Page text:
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Frey, Jörg, and John R. Levison[Eds.]
The Holy Spirit, Inspiration, and the Cultures of Antiquity. Multidisciplinary Perspectives. Ed. with A. Bowden.
Berlin u. a.: De Gruyter 2014. XVI, 413 S. = Ekstasis, 5. Geb. EUR 119,95. ISBN 978-3-11-031017-7.
This multidisciplinary volume on the origins of early Christian pneumatology in relation to the various cultural matrices of Antiq-uity has twelve essays. In the opening essay, editors Jörg Frey and »Jack« Levison outline a century of study on the topic of early Christian pneumatology, starting with the History of Religions school and ending with a »maelstrom of perspectives on the Spirit« (31) today. They conclude that a fresh examination of the cultural matrices of early Christianity regarding the Holy Spirit is needed. In order to achieve this, they propose a history of religions approach with various modifications. First, parallels between ancient texts and ideas are to be explored as part of a pluriform discourse where »a text is illumined by various contexts or perspectives in interac-tion with one another« (34) rather than by making inferences of origin or influence. Second, they see a need to go beyond the Judaism-Hellenism divide and acknowledge that »texts from Second Temple Judaism and early Christianity composed overlapping segments of Hellenistic culture« (36). Third, a balanced history of religions study can only be achieved through an interdisciplinary collaboration of New Testament scholars and experts in disciplines such as Stoicism, Jewish mysticism, the Dead Sea Scrolls, Graeco-Roman medicine and Plutarch.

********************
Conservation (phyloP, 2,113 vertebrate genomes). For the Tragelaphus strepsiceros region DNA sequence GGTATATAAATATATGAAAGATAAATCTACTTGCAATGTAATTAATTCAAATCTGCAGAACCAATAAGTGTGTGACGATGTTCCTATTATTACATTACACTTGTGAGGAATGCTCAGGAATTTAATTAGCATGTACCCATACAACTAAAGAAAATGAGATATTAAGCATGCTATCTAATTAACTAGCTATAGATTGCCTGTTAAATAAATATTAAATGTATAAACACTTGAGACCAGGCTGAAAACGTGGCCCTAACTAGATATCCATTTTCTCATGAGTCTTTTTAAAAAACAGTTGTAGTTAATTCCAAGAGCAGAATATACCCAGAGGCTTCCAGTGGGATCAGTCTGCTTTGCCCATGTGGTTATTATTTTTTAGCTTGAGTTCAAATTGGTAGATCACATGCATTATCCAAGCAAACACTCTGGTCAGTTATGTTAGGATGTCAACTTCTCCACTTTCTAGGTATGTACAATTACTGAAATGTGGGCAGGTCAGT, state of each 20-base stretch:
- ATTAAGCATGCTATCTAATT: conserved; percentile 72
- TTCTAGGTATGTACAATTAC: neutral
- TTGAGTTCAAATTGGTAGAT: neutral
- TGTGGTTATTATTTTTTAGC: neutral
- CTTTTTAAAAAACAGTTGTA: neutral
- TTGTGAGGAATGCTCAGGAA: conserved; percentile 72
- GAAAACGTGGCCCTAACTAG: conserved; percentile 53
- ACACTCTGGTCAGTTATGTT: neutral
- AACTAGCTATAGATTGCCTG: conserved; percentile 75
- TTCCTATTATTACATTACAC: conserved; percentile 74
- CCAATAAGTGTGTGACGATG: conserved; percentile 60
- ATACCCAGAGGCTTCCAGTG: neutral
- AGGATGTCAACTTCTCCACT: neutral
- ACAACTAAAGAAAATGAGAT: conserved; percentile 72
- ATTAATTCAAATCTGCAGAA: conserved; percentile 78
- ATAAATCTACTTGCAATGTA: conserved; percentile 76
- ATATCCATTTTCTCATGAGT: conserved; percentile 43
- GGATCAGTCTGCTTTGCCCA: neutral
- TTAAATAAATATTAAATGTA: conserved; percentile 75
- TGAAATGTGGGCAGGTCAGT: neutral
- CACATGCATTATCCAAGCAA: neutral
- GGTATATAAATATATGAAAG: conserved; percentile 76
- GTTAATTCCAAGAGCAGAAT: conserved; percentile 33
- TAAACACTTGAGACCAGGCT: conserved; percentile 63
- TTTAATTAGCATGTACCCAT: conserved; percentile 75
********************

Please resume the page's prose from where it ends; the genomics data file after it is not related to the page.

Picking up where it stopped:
The length of essays in the book varies greatly, from ten pages (Becker’s essay) to seventy-four pages (Tigchelaar’s essay). While the book has a broad scope, there are no contributions on the spirit in the Jewish wisdom traditions found in Sirach and Wisdom of Solomon, or in the Jewish apocalyptic writings such as Psalms of Solomon, 4 Ezra and the Similitudes of Enoch. More importantly, how-ever, three essays do not deliver on the intended aim of the volume to explore early Christian pneumatology in the diverse cultural worlds of antiquity. While Teun Tieleman’s essay is a competent, insightful study of Stoic pneumatology, he does not indicate how this can be a helpful dialogical context for understanding early Christian pneumatology. Similarly, Fulco Timmer’s study does not show how Philo’s understanding of spirit contributes to or illuminates an understanding of early Christian beliefs in the Holy Spirit. His brief mention of Paul on p. 292 should have been developed into a case study. Michael Becker’s essay on Johannine pneumatology is not evidence of the »balanced history of religions approach« the book called for. Besides a lack of interaction with relevant English works on the Spirit in John (e. g. Burge 1987; Bennema 2002; Buch-Hansen 2010), there is no mention of other corpora or environments that can be dialogue partners for John on the topic of pneumatology. Given that this essay was the shortest, there was plenty of scope for development. I would have appreciated a concluding essay to the book, highlighting similar findings, new trends and suggestions for further research, rather than leaving it open-ended.